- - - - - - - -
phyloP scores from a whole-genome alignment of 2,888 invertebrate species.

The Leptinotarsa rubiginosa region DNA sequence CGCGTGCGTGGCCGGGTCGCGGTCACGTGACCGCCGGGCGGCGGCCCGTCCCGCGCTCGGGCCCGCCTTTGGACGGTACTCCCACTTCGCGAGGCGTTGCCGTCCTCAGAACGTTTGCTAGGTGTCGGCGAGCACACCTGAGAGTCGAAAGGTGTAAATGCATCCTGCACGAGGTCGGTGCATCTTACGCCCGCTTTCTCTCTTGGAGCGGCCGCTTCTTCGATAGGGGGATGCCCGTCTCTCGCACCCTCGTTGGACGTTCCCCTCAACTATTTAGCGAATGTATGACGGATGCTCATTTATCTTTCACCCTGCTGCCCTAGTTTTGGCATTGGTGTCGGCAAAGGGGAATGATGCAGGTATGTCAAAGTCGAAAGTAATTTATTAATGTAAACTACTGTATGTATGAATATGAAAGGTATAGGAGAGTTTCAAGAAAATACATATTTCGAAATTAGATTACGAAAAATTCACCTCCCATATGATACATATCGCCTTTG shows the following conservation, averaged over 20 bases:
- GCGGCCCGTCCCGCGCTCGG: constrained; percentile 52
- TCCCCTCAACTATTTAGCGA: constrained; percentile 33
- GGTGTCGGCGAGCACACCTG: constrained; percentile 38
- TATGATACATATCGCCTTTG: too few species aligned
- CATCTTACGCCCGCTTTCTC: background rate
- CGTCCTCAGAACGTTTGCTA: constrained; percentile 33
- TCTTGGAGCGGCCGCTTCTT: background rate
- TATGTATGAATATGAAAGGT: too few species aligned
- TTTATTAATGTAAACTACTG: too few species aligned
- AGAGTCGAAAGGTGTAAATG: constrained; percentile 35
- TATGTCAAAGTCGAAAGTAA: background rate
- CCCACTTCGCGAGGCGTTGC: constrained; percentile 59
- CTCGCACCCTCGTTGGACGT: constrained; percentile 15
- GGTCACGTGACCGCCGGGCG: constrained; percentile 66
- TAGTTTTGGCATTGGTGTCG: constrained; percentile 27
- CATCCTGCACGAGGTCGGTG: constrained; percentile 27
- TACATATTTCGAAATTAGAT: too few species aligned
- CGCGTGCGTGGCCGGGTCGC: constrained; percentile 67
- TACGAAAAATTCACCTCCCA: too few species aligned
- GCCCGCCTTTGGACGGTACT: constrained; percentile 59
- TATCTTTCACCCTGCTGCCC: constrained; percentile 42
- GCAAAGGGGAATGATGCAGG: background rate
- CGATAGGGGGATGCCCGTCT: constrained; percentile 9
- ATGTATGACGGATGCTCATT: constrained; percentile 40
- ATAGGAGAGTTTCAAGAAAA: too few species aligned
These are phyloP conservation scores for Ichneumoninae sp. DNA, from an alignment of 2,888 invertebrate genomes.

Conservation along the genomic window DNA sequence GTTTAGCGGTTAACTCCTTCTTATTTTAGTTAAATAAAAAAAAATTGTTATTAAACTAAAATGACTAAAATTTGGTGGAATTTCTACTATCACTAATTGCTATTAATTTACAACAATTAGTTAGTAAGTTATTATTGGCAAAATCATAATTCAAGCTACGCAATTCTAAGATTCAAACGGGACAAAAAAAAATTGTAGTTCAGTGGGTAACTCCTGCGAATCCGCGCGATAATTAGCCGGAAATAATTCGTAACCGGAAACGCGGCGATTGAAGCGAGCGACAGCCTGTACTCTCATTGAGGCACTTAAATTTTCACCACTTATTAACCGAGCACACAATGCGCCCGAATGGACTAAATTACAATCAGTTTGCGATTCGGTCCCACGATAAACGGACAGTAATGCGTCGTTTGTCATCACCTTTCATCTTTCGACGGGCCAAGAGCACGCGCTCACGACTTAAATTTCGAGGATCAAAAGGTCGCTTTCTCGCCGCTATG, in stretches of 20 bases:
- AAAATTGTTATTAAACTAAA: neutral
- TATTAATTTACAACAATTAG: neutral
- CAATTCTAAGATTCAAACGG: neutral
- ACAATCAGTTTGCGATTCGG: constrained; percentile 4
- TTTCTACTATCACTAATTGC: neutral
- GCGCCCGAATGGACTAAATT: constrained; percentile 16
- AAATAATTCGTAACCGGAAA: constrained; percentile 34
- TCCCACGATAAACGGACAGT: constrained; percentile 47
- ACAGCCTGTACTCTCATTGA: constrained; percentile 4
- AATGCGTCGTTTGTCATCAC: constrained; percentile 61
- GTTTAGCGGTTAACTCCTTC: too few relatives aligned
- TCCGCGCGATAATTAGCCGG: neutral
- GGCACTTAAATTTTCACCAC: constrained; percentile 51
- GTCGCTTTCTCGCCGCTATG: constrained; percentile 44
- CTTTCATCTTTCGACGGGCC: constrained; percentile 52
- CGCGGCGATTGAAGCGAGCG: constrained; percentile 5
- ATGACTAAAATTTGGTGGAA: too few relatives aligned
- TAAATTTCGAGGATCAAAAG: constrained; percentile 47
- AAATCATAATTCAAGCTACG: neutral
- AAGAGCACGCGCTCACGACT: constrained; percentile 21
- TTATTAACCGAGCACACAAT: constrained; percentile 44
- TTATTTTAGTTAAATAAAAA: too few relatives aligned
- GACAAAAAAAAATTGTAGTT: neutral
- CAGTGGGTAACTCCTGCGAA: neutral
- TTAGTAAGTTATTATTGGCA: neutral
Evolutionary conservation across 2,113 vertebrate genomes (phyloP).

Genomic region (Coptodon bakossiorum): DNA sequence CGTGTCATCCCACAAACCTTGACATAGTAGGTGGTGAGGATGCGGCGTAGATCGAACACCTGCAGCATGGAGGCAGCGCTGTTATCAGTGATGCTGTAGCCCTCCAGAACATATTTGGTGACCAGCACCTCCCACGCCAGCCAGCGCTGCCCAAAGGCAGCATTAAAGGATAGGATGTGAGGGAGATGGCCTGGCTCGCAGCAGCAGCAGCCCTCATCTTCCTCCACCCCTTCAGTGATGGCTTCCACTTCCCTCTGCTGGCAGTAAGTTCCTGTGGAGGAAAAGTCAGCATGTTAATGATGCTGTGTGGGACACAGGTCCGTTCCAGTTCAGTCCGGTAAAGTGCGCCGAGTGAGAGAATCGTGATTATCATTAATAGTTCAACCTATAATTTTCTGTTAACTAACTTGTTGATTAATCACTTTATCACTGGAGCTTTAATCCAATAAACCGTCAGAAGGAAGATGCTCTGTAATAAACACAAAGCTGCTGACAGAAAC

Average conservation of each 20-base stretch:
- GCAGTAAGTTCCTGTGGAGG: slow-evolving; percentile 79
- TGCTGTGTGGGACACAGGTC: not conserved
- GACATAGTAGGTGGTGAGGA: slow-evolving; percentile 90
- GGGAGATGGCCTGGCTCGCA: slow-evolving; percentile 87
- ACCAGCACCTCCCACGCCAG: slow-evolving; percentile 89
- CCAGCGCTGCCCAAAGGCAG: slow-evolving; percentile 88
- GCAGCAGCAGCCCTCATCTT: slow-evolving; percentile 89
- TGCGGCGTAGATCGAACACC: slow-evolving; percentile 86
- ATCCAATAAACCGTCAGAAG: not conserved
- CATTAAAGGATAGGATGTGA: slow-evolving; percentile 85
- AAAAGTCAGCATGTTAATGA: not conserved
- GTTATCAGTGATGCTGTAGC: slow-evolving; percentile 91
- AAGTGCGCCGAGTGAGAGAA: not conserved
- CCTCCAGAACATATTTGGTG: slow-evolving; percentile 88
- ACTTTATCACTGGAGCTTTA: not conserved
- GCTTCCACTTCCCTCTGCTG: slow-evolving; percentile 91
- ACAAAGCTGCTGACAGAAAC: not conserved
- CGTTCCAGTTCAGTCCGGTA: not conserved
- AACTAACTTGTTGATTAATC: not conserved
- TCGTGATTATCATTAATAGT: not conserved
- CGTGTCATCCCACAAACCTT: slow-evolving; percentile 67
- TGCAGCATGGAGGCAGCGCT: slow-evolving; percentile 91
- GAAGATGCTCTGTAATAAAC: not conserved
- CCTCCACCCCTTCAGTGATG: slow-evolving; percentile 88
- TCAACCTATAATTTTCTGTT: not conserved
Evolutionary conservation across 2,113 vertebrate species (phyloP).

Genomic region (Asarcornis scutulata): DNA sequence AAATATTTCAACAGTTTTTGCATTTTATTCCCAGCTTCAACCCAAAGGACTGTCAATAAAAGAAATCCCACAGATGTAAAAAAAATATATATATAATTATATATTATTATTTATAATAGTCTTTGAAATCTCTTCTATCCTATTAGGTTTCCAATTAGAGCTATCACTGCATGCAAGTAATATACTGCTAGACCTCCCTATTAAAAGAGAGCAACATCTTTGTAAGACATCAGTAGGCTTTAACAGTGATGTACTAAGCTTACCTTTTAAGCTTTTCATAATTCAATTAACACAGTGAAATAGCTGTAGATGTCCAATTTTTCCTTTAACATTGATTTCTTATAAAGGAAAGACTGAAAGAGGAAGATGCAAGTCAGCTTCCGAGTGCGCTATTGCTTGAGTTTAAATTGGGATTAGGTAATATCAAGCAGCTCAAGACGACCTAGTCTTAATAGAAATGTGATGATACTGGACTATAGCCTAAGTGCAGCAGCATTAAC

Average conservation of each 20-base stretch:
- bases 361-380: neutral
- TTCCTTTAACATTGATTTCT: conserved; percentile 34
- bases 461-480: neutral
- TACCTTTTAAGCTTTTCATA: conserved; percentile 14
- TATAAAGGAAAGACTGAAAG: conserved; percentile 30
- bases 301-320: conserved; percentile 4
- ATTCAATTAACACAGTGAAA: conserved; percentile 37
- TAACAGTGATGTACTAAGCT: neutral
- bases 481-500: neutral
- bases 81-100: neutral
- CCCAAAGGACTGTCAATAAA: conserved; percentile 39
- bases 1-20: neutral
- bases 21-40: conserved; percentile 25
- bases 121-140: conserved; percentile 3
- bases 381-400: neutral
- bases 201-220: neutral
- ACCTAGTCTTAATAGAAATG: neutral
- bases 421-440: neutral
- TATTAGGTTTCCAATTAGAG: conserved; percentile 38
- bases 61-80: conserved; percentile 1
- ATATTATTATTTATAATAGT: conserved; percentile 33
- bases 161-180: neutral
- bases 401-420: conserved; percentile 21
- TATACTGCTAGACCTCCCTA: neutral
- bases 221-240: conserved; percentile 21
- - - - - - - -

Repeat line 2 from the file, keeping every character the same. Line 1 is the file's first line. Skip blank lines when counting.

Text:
The Leptinotarsa rubiginosa region DNA sequence CGCGTGCGTGGCCGGGTCGCGGTCACGTGACCGCCGGGCGGCGGCCCGTCCCGCGCTCGGGCCCGCCTTTGGACGGTACTCCCACTTCGCGAGGCGTTGCCGTCCTCAGAACGTTTGCTAGGTGTCGGCGAGCACACCTGAGAGTCGAAAGGTGTAAATGCATCCTGCACGAGGTCGGTGCATCTTACGCCCGCTTTCTCTCTTGGAGCGGCCGCTTCTTCGATAGGGGGATGCCCGTCTCTCGCACCCTCGTTGGACGTTCCCCTCAACTATTTAGCGAATGTATGACGGATGCTCATTTATCTTTCACCCTGCTGCCCTAGTTTTGGCATTGGTGTCGGCAAAGGGGAATGATGCAGGTATGTCAAAGTCGAAAGTAATTTATTAATGTAAACTACTGTATGTATGAATATGAAAGGTATAGGAGAGTTTCAAGAAAATACATATTTCGAAATTAGATTACGAAAAATTCACCTCCCATATGATACATATCGCCTTTG shows the following conservation, averaged over 20 bases: